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Treating early cervical cancer

Early cervical cancer means cancer that is only in the neck of the womb (stage 1A or 1B) or cancer that has started to grow into the top of the vagina (stage 2A).

Treatment for very early stage cervical cancer

For some very early cervical cancers, it may be possible to treat the cancer with a cone biopsy or an operation to remove just the cervix. This operation is called a radical trachelectomy. This type of treatment is not possible for everyone. If it is very important for you to be able to have children, your specialist will do it if they can. But your doctor cannot guarantee that you will be able to have children afterwards.

The main treatments

Early cervical cancer can usually be cured with surgery or radiotherapy or both. Surgery usually means that you have your womb and cervix completely removed (hysterectomy). If the cancer has started to grow further into the tissues of the cervix (stage 1A2 and above), you will also have the lymph nodes in your pelvis taken out (lymphadenectomy). This is because there is a risk the cancer may have spread from the cervix to nearby lymph nodes.

Radiotherapy involves having treatment to the womb, cervix and surrounding tissues. Sometimes specialists recommend radiotherapy after surgery to lower the risk of the cancer coming back. 

For larger early cancers (stage 1B or stage 2A), your specialist may suggest combined chemotherapy and radiotherapy (chemoradiation).

Your choice of treatment

If you have to choose between hysterectomy and radiotherapy, it can be hard to decide which to have. There are benefits and drawbacks to both. We have more information about these treatments on our website. Understanding more about the different treatments will help you make the choice. 
 

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What early cervical cancer is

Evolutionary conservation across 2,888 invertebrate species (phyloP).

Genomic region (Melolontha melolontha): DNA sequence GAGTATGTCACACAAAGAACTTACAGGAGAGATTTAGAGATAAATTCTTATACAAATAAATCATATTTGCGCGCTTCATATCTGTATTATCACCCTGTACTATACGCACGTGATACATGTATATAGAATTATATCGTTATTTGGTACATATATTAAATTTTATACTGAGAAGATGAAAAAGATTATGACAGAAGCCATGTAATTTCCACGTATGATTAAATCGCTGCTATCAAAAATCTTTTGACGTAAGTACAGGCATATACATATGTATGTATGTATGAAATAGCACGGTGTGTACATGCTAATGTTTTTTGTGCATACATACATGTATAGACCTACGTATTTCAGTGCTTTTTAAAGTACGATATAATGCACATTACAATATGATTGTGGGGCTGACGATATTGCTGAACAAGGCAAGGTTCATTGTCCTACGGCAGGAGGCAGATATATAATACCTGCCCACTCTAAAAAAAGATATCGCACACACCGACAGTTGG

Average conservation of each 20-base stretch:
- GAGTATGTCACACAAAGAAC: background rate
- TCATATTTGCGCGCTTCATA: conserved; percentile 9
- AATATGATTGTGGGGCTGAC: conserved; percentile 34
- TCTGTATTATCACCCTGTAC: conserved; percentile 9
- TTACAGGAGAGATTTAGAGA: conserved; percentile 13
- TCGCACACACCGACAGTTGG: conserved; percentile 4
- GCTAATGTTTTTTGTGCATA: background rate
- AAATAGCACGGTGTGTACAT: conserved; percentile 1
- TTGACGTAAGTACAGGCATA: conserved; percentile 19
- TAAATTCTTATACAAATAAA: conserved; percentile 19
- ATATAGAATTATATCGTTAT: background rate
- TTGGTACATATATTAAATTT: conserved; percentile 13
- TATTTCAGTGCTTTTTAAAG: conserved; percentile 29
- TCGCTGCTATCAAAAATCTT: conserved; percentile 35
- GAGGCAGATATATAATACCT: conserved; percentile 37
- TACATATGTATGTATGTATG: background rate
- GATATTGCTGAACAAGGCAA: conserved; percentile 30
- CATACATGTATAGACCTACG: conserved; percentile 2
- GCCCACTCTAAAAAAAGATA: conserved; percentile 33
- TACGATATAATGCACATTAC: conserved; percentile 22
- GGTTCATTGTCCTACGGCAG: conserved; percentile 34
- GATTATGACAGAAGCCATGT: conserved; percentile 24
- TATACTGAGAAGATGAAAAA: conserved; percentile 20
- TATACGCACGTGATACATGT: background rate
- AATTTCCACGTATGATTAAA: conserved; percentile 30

Early cervical cancer means cancer that is only in the neck of the womb (stage 1A or 1B) or cancer that has started to grow into the top of the vagina (stage 2A).

 

Treatment for very early cervical cancer

For some very early, small cervical cancers, it may be possible to treat the cancer with a cone biopsy or to have just the cervix removed. This operation is called a radical trachelectomy. You will need to talk to your specialist to find out if you can have this type of treatment. It is not possible to do this operation in everyone. But, if it is very important for you to be able to have children, your specialist will do it if they can. If you do have a trachelectomy, your doctor still cannot guarantee that you will be able to have children afterwards.

 

The main treatments

Early cervical cancer can usually be cured with surgery or radiotherapy or both. Surgery usually means that you have your womb and cervix completely removed (hysterectomy). If the cancer has started to grow further into the tissues of the cervix (stage 1A2 and above), you will also have the lymph nodes in your pelvis taken out (lymphadenectomy). This is because there is a risk the cancer may have spread from the cervix to nearby lymph nodes.

Radiotherapy involves having treatment to the womb, cervix and surrounding tissues. If you have surgery and your specialist is not sure that all the cancer cells have been removed, they will recommend that you have a course of radiotherapy afterwards. This lowers the risk of the cancer coming back.

For larger early stage cancers (stage 1B or stage 2A), your specialist may suggest combined chemotherapy and radiotherapy. This may be better for you if the cancer cells cover a fairly wide area of your cervix.

 

Choosing between radiotherapy and surgery

If you have to choose between hysterectomy and radiotherapy, it can be hard to decide which treatment to have. There are benefits and drawbacks to both types of treatment. It may just depend on which suits you best. But your doctor might prefer you to have radiotherapy if

  • You are not fit enough to have a big operation
  • Your surgeon thinks surgery may not remove all the cancer cells and you may need radiotherapy afterwards anyway

If your doctor thinks you will need radiotherapy after surgery, it may be better for you to have radiotherapy straight away, rather than having surgery first. Having both treatments increases your risk of long term side effects.

You may have reasons of your own to choose one treatment over another. Some women feel

  • They want surgery because they want all the cancer physically removed
  • They want radiotherapy because they don't want to have their womb removed

There is no right or wrong way to feel about this. You may not feel strongly either way. If so, you will need to look at the pros and cons of both treatments to make up your mind.